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Why More Money Won’t Motivate Your Employees

March 26, 2016, 6:00 PM UTC
Photograph via Getty Images

The Leadership Insider network is an online community where the most thoughtful and influential people in business contribute answers to timely questions about careers and leadership. Today’s answer to the question: How do you keep your team motivated? is written by Pau Sabria, cofounder and CEO of Olapic.

Historically, business leaders have used varying techniques to motivate their teams, including bonding activities, team-based performance goals, and even hanging inspirational quotes around the office. However, while many of these practices are tried-and-true, there have also been leaders who have inspired teams in meaningful capacities, such as Steve Jobs or Richard Branson, who are consistently revered for their untraditional approach to the workforce.

With each new generation bringing their own quirks and eccentricities to the workforce, a slightly modified approach is required to engage employees and motivate them to perform at their peak levels. Still, the conversation around motivation, and the systems in place not just organizationally, but across broader society, have remained fundamentally disconnected from the individualistic and highly complex concept that is “motivation.”

What do I mean? Well, motivation, at a high level, has traditionally been cultivated in companies through two distinct methods: money and power. Put differently, employees are motivated to perform in order to receive a raise and a promotion. While that tends to work well enough, the famous George Carlin quote rings true: “Most people work just hard enough not to get fired, and get paid just enough not to quit.” If the goal is to motivate people to do just enough, then a standard motivation system will be just fine. But some leaders are beginning to recognize that there has to be a better way.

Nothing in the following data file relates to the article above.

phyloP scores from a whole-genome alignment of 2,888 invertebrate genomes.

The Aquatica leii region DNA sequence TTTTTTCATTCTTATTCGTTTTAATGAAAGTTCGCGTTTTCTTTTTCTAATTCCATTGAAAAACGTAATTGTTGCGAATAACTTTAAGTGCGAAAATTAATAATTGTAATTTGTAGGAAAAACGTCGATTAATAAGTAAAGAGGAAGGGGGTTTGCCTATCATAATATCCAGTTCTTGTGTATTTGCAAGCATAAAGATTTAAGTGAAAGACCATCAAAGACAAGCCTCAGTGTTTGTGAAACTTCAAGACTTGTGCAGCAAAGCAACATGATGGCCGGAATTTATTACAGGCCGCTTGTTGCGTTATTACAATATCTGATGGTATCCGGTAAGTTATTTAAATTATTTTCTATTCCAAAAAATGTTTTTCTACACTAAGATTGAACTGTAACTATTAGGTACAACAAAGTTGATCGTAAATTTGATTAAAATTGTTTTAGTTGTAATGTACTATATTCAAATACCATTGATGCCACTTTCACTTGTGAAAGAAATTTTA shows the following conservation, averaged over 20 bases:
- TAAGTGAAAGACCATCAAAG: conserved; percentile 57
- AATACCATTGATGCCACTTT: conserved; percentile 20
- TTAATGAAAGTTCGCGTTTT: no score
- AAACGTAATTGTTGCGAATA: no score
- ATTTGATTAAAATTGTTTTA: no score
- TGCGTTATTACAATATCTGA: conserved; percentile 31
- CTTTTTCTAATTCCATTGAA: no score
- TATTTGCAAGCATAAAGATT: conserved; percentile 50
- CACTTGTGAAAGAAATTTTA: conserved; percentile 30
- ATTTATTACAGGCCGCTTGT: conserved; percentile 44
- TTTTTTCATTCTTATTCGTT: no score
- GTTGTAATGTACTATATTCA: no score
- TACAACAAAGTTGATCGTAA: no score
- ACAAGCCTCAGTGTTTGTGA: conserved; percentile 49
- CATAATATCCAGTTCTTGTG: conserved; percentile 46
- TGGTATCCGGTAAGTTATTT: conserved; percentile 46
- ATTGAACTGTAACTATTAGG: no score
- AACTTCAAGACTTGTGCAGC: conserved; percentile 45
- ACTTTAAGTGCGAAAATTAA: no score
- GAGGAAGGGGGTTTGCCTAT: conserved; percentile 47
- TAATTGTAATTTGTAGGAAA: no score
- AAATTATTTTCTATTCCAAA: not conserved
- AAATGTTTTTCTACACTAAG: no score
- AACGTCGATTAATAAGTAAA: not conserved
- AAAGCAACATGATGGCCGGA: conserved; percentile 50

See also: Why Pitching a Really Bad Idea Isn’t the End of the World

Money and power will keep people at a job, but they won’t inspire the best employees to do their best work. Part of the reason is due to the idea of “habituation,” meaning, people get used to their circumstances over time. While a raise might dramatically improve the lifestyle of a younger employee making a relatively smaller salary, over time, as the employee makes more money and acquires wealth, increasing his/her income will have diminishing returns on his/her motivation and productivity. So, what can business leaders do? It starts by recognizing that motivation is a far more complex and individualistic ideal, involving a number of variables such as:

  • Doing meaningful work
  • Innovating and creating things that haven’t existed previously
  • Developing strong relationships with others
  • Challenging oneself and overcoming obstacles


Certainly, there may be individuals who are primarily motivated by money and power, and that is fine, but it is key to separate their intrinsic motivation from their peers. Once a leader has a solid understanding — through organizational outreach, stakeholder interviews, and a general understanding of the employee base — systems need to be constructed that reward employees accordingly.

In essence, employers need to create more personalized career paths for their top employees. For example, if one group of employees values giving back to the community, offering a day of service for meeting quarterly goals might motivate them more than a quarterly bonus. Or if another segment of employees wants to be challenged in their work, allowing them to participate in an extracurricular project internally might mean more than an automatic title jump after two years of service. These considerations will be different by industry, by organization and again, by individual. But leaders of the future are already developing cultural changes to match the personalization needed to push today’s workforce to greatness.